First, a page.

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Co-occurrence of compulsive buying and branding phenomena





branding, brand attachment, compulsive buying, consumer


Material consumption, particularly compulsive buying (so called shop­a­ho­lism), decreases individual economic and subjective well-being. The phe­no­menon of sho­pa­holism is one of the leading behavioral addictions in modern times. Compulsive buying behavior is an uncontrollable and emo­tional addiction that is socially and externally induced, for instance through brands advertisement. This behavior, similarly like psychoactive substance ingestion, produces short-term reward that may engender persistent behavior despite knowledge of adverse consequences, i.e., diminished control over the behavior. Although shopping has been regarded as a necessity and harmless, compulsive buying may lead to many undesirable consequences, including severe personal debt and damaged family relationships. When this occurs, brands will also face consequences, since their consumers are unable to pay but continue purchasing these products. In addition, compulsive buying as a phenomenon that promotes excessive consumerism, may hurt the brands’ reputation in the long run. Thus, it is important for brands and policy makers to understand the factors that will lead to compulsive buying behavior. This paper reviews literature data pointing to the existence of a relationship between consumer compulsive buyingand variousbranding phenomena and emotional well-being of consumers. The results of scientific studies especially confirm the relationship between brand attachment and emotional well-being of consumers, demonstrating that consumers use brands to feel emotionally well. Consumers who engage in compulsive buying try to alleviate negative feelings, which are temporarily forgotten and replaced with positive feelings. These conclusions are important because the phenomenon of compulsive buying is very serious while brand power has come to play a significant role in both firm strategic planning and consumer decision-making processes. While compulsive buying and brand attachment are positively related, however, the results are unclear in regards moderation effects of brand popularity.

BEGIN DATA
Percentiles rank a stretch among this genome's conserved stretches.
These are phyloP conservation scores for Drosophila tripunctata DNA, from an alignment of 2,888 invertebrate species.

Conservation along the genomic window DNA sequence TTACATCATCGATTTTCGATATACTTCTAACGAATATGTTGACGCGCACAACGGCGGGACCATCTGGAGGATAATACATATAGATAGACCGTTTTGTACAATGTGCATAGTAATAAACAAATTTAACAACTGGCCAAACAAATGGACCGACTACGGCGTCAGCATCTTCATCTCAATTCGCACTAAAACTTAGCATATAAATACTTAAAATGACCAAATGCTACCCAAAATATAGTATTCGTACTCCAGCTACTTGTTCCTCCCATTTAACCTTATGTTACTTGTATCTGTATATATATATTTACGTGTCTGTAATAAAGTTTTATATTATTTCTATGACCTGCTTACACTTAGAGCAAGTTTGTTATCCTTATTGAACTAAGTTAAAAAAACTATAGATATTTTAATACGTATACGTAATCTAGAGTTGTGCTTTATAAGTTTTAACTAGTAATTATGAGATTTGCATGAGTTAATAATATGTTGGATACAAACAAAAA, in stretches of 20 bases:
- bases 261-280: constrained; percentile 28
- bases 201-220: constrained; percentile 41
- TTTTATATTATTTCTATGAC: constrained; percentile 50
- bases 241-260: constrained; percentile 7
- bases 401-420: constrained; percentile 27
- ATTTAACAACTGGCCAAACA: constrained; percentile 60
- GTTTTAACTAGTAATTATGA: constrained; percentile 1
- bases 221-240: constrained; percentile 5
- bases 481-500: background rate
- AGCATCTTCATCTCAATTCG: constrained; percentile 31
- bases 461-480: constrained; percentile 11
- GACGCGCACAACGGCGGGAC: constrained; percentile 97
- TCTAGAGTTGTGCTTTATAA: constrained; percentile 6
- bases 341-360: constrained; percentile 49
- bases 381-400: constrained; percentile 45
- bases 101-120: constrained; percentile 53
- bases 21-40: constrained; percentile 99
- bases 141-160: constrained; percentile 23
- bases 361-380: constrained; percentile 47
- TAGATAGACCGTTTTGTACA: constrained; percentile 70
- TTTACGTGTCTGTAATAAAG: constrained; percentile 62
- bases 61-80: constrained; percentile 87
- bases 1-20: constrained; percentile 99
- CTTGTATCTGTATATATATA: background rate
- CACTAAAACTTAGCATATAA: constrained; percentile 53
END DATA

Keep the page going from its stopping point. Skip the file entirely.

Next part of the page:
Prof. dr hab. Henryk SZYMUSIAK

Poznan University of Economics and Business

Institute of Quality Science

Department of Technology and Instrumental Analysis

Aleja Niepodległości 10, 61-875 Poznań, Poland

tel.: (+48) 61-8569040

e-mail: henrykThis email address is being protected from spambots. You need JavaScript enabled to view it.





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